Cytochemical Architecture of the Entorhinal Area

  • Ch. Köhler
Part of the Advances in Experimental Medicine and Biology book series (AEMB, volume 203)


The hippocampal region1) consists of serially arranged cortical fields which become increasingly simplified in their basic laminar structure as one proceeds from the entorhinal area (EA) to the area dentata (Swanson, 1982b; Fig. 1). The EA is the largest retrohippocampal subfield and it gives rise to one of the most prominent association pathways within the entire hippocampal region. This pathway, the perforant path, originates primarily from stellate and pyramidal cells in layers II and III of the medial and the lateral EA, and terminates in the dentate gyrus where it synapses onto the granular cell dendrites in the outer two-thirds of the molecular layer (Blackstad, 1958; Hjorth-Simonsen, 1971; Steward and Scoville, 1976). The medial EA, in turn, receives a topographically organized input from the subfields of the subicular complex: the deep layers of the EA are innervated by the subiculum proper and the outer three layers by the para- and presubiculum, respectively (Shipley, 1975; Köhler, 1985). It is through these latter projections that thalamic as well as some commissural inputs are relayed to the EA, and the association pathways from the subicular complex to the medial EA represent important routes through which afferents of extra-hippocampal origin may affect neurotransmission along the perforant path.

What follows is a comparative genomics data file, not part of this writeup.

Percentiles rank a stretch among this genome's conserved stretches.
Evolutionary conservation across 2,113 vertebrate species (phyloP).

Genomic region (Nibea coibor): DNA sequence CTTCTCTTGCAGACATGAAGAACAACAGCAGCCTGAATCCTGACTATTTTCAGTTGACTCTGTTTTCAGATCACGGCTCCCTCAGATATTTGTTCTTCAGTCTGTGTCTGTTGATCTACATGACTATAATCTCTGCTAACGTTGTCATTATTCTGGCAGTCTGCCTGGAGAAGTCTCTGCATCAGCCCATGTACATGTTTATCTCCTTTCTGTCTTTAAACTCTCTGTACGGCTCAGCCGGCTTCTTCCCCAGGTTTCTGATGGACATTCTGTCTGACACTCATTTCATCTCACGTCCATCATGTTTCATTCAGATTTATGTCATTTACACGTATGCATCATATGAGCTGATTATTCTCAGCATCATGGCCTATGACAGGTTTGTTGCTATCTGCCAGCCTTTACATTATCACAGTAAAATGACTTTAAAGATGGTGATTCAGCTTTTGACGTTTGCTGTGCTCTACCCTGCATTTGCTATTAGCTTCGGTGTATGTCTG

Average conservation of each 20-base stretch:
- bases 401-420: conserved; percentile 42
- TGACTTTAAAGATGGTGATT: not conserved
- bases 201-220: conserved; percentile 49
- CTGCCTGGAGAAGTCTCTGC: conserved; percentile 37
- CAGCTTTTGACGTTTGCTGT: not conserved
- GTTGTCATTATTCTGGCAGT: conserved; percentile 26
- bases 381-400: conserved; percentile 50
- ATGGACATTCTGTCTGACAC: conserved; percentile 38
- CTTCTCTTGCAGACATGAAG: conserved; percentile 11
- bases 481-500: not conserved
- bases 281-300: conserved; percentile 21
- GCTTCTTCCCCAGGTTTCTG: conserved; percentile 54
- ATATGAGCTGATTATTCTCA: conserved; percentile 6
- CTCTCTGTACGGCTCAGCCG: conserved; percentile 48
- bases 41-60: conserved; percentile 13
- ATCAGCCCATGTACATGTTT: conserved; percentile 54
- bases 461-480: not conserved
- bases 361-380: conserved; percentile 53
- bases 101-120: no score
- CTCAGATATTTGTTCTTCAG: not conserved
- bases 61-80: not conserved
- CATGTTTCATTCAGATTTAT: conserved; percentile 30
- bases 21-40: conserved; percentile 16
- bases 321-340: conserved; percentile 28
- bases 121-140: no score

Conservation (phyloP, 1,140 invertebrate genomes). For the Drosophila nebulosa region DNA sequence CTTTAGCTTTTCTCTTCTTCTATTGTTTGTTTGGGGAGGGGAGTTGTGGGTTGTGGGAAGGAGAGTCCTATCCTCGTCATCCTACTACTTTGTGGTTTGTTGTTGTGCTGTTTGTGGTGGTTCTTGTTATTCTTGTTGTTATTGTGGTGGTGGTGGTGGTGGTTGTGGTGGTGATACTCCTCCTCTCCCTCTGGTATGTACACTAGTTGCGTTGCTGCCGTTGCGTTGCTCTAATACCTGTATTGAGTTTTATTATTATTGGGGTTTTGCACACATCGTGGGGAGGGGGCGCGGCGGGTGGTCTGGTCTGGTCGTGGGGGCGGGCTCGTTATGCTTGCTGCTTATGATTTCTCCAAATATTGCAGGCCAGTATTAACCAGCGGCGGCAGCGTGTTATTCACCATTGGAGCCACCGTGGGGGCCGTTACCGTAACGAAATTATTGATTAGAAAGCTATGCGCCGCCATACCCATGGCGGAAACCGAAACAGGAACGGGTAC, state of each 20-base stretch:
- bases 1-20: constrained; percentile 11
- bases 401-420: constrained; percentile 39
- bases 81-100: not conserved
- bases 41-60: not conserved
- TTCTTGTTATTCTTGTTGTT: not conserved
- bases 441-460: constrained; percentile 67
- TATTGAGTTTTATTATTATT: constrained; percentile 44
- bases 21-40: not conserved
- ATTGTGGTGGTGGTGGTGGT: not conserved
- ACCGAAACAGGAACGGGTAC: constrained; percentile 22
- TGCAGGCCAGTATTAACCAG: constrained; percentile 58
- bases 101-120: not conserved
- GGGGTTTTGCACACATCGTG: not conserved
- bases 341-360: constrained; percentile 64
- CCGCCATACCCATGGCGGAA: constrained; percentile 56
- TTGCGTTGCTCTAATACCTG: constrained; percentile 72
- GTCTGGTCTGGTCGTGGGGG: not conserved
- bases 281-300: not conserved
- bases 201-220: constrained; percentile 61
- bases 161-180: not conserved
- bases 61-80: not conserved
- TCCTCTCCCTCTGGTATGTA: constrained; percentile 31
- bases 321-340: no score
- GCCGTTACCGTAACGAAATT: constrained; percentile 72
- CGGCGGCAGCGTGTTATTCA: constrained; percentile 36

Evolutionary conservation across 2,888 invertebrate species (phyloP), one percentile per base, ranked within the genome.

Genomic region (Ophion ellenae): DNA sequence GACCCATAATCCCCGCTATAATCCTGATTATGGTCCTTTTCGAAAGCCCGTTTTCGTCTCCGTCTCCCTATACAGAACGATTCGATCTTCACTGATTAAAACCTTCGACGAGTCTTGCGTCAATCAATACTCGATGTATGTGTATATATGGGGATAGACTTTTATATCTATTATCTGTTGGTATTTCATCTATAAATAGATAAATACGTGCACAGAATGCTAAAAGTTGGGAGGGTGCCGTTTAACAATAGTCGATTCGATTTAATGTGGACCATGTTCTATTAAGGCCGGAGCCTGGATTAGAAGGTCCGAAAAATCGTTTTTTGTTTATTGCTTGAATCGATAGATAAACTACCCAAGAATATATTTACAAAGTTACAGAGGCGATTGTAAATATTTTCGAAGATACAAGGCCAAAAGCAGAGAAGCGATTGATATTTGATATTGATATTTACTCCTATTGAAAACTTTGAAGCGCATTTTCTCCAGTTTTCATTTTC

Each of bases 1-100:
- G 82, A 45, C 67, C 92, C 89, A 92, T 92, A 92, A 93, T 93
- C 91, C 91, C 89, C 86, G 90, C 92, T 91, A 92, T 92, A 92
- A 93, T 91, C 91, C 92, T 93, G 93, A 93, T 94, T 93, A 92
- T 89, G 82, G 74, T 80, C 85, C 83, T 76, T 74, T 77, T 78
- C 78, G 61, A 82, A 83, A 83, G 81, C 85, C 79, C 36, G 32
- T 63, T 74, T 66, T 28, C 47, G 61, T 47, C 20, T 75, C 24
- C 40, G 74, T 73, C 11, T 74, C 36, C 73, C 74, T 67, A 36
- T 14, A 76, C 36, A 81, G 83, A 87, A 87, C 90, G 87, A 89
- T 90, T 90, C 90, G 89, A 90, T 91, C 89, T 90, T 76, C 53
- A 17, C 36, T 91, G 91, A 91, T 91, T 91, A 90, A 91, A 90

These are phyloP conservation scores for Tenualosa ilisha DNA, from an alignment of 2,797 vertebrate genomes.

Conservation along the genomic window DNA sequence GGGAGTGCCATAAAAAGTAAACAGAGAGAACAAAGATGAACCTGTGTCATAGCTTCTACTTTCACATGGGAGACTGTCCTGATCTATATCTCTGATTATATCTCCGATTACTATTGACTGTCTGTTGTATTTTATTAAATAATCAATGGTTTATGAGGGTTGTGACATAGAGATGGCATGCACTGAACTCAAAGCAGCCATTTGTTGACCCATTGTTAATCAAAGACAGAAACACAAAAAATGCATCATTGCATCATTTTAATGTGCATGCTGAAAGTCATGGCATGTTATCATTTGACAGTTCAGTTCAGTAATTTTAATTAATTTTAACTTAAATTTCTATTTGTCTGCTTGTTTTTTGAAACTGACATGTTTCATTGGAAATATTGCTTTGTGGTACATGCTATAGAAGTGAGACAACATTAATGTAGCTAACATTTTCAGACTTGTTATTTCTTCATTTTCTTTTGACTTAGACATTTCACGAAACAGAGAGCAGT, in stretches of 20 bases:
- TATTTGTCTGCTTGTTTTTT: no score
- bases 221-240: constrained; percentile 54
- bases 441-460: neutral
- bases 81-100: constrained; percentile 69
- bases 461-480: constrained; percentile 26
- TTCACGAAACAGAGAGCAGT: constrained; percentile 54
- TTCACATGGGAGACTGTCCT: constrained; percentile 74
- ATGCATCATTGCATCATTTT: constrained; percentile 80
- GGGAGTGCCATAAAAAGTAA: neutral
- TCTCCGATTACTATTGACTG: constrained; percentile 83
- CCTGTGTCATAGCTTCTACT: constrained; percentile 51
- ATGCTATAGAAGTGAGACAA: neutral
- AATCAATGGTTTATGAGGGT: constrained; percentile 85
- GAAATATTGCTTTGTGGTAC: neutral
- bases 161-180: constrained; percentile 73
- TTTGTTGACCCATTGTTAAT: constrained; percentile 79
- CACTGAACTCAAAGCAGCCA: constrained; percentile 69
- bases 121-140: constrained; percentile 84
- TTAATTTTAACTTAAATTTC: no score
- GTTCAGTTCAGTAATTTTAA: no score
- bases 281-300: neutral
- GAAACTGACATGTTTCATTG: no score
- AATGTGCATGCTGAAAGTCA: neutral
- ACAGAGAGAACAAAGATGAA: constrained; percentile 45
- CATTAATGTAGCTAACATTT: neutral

Vasoactive Intestinal Peptide Vasoactive Intestinal Polypeptide Glutamic Acid Decarboxylase Hippocampal Region Perforant Path 
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Copyright information

© Plenum Press, New York 1986

Authors and Affiliations

  • Ch. Köhler
    • 1
  1. 1.Department of NeuropharmacologyAstra Läkemedel ABSödertäljeSweden

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